How do I tackle cybersquatting?

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Published on LexisPSL on 04/12/2013

The following TMT Q&A provides comprehensive and up to date legal information covering:

  • How do I tackle cybersquatting?
  • Main concept
  • Create a policy for dealing with cybersquatting
  • Investigate the website in question
  • Investigate the domain name registrant
  • Contact the domain name registrant
  • File a complaint
  • Decide whether litigation is a worthwhile option
  • Avoid or minimise future problems

Main concept

Cybersquatting involves a party registering an existing brand name (or something confusingly similar) as a domain name with the intention of selling it on at a profit, typically to the relevant brand owner. In the late 1990s, holding businesses and individuals to ransom generated vast profits for cybersquatters but now brand owners are generally more aware and quicker to register relevant domain names. In addition, inexpensive and simple complaint procedures can be used against cybersquatters in order to obtain a transfer of the domain name to its 'rightful' owner.

Create a policy for dealing with cybersquatting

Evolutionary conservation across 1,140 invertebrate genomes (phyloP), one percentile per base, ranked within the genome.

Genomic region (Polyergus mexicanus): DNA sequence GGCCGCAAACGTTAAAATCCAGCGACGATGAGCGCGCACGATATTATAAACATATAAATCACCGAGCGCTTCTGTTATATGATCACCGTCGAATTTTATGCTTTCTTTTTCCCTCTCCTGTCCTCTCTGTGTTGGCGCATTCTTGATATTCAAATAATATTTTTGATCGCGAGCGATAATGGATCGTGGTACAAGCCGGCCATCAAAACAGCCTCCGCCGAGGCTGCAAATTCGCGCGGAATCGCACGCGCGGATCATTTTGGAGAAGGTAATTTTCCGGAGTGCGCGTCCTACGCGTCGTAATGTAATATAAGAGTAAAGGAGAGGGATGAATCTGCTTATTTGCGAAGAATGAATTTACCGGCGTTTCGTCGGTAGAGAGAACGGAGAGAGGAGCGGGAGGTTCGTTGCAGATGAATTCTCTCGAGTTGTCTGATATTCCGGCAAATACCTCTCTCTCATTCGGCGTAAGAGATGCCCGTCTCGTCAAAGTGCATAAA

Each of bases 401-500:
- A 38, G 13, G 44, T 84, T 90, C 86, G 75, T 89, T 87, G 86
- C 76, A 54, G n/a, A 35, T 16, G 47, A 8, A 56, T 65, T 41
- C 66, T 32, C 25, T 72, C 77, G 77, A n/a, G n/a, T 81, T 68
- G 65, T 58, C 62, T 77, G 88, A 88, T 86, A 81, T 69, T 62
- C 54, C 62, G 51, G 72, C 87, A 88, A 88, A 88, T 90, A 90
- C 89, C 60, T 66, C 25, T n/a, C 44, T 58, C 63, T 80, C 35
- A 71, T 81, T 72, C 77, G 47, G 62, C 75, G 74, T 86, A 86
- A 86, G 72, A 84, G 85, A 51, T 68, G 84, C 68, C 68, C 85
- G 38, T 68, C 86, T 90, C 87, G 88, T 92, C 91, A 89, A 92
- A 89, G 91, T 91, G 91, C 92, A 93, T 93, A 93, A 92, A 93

Some well-known brands have a policy for tackling cybersquatting which helps to ensure resources are allocated in the most appropriate way. For example, a policy could:

  1. prioritise domain names that link to websites likely to cause brand damage and consumer confusion and potentially divert customers

  2. focus on certain jurisdictions

  3. create a system for dealing with less worrying activities, eg monitor the websites in question and track changes of ownership

  4. set a budget for purchasing domain names and dealing with complaints

Investigate the website in question

If the domain name does not connect to a legitimate website there may be grounds to suspect the registrant is a cybersquatter. If the domain name links to a holding page stating the site is for sale or comprises a list of links to

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